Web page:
• Workable: The rules of corporate ethics should be practical and workable so that tangible benefits can be experienced. The benefits of business corporate should be made available to all the stockholders. The rules of the business should not suffer from a theoretical bias and work for practical purposes.

  • Driven form the Top: Corporate ethics should always be driven from the top. Corporate ethics can work only isf the top management is seriously committed to it. Unless and until, the top management is committed to ethical considerations, the implementation of ethical programmes would be difficult to be implemented.

Ethics and Functional Areas of Business

A variety of factors is responsible for the operation of business ethics:


Business is all about the interaction of customers, suppliers, employees, financiers and managers. An effective leadership is very much required for the success of business.

Bill George says: “There is no conflict between serving all your stockholders and providing excellent returns for stockholders. In the long-term, it is impossible to have one without the other.

However, serving all these stockholders groups requires discipline, vision and committed leadership”. If a leader is strong and follows good skills, he will attain success in his goals.

A value-based leader can lead others on the basis of sound values and effective processes. The ethical leader frames actions in ethical terms. According to the ethical leader, leadership is a fully ethical task.

Example: Johnson and Johnson responded to the Tylenol incident after it held a series of challenge meetings all round the world.

Above all, the ethical leaders search best people and develop them.

Strategy and Performance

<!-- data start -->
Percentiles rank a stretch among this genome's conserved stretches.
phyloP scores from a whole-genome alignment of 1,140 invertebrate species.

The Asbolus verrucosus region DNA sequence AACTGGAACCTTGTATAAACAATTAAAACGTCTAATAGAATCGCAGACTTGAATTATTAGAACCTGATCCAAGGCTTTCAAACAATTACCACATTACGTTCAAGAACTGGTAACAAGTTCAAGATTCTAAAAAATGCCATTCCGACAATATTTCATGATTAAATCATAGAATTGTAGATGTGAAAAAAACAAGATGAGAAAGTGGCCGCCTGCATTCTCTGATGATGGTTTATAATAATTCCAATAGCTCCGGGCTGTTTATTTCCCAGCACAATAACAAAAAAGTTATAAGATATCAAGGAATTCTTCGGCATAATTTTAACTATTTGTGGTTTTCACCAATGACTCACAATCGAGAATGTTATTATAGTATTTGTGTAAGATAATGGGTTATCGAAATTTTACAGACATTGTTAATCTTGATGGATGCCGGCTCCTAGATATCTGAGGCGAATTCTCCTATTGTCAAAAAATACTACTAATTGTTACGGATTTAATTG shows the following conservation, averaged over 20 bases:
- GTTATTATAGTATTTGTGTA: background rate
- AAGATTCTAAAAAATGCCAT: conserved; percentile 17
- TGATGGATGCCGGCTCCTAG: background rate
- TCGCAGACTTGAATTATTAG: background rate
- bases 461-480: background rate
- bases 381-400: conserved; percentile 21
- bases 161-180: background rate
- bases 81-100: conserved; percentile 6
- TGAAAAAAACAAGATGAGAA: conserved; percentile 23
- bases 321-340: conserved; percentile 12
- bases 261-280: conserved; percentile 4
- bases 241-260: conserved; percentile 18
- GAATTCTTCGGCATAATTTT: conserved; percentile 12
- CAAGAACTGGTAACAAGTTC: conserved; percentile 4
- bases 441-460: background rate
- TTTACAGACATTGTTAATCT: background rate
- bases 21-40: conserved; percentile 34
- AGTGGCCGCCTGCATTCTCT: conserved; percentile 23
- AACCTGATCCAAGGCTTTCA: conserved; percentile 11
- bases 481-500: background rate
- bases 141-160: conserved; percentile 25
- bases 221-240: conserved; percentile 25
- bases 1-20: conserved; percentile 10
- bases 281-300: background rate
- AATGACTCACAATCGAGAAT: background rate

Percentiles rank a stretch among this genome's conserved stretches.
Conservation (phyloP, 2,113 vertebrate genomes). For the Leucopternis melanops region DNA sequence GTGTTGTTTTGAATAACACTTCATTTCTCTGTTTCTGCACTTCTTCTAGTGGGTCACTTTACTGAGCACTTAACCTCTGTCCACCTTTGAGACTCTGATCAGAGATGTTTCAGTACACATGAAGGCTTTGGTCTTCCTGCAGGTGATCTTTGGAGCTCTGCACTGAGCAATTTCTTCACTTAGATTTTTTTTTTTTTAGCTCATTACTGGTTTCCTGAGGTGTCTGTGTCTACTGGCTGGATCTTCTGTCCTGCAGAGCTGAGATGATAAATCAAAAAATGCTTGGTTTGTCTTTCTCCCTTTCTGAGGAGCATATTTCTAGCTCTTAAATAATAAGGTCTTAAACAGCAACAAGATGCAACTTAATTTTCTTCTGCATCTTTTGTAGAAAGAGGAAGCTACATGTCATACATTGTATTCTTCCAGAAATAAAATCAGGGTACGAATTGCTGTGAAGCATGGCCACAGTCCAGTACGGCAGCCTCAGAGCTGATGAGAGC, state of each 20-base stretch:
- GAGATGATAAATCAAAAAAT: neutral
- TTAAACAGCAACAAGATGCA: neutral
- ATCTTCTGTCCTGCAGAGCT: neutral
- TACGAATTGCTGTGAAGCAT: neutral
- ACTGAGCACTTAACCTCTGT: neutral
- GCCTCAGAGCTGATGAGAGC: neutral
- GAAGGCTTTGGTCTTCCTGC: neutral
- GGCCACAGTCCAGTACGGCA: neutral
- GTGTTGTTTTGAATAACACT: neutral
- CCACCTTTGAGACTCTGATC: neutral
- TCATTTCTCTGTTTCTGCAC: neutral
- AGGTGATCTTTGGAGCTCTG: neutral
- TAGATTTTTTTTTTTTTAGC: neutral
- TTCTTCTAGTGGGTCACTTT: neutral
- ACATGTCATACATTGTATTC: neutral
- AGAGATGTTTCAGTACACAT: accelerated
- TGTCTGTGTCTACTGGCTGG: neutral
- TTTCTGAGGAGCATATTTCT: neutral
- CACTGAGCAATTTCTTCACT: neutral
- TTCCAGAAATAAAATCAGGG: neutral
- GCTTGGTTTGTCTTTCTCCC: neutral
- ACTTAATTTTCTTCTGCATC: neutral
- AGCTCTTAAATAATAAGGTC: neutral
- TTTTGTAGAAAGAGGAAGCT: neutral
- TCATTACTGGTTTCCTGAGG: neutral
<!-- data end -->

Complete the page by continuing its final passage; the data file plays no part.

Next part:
Ethics is closely related to the strategy followed by the business organisations. An ideal strategy should not be limited to generated revenue only. It should take into account the ethical values engendered by the proposed decisions.

Corporate governance is the formal system of accountability and control of ethical organisational decisions involving the use of resources. Accountability for organisational decisions begins with a strategic mission and vision.

An effective board of directors serves as a type of insurance against the business cycle and fluctuations of the economy. Many investors believe in the stockholder model of corporate governance. A stockholder model follows a strategy of social investing in terms of which social and ethical criteria are integrated in investment decisions.


Business ethics is also divided by the type of environment in which a business organisation is situated. There are two aspects of environment, namely external and internal. Internal environment refers to all aspects like vision, mission, power structure and other related matters.

External environment refers to elements which are outside the organisation like government policy, monetary policy, fiscal policy, general economic conditions and labour standards. These factors influence business ethical practices.

Corporate Culture

The corporate culture varies from company to company and time to time. It all depends on the nature of leader; the competition should be healthy, based on fair rules. A good corporate culture should take care of the interests of all the stockholders. It should take care of the customers and employees.

Culture is a body of learnt beliefs, traditions and guides for behaviour among the members of an organisation. Corporate culture includes norms, physical settings, modes of dress, special language, rituals, heroes and stories.

Organisational culture may be strong or weak. In a strong culture, the standards and guidelines are known and shared by all. It is providing the behaviour of all on a day-to-day basis.

Corporations are paying attention to ethical programmes. An ethical programme consists of the rules and policies of an organisation by motivating ethical performance. Rules and policies are framed for orientation, training, compensation, promotion and auditing.

Individual Characteristics

The individual characteristics influence the ethical behaviour. Many ethical issues are related to individuals.

Example: Sexual harassment is an individual matter; the individuals may differ in their characteristics from one extreme to the other with regard to ethics. Some others are extremely unethical. There are many in between these two extremes.

Business Ethics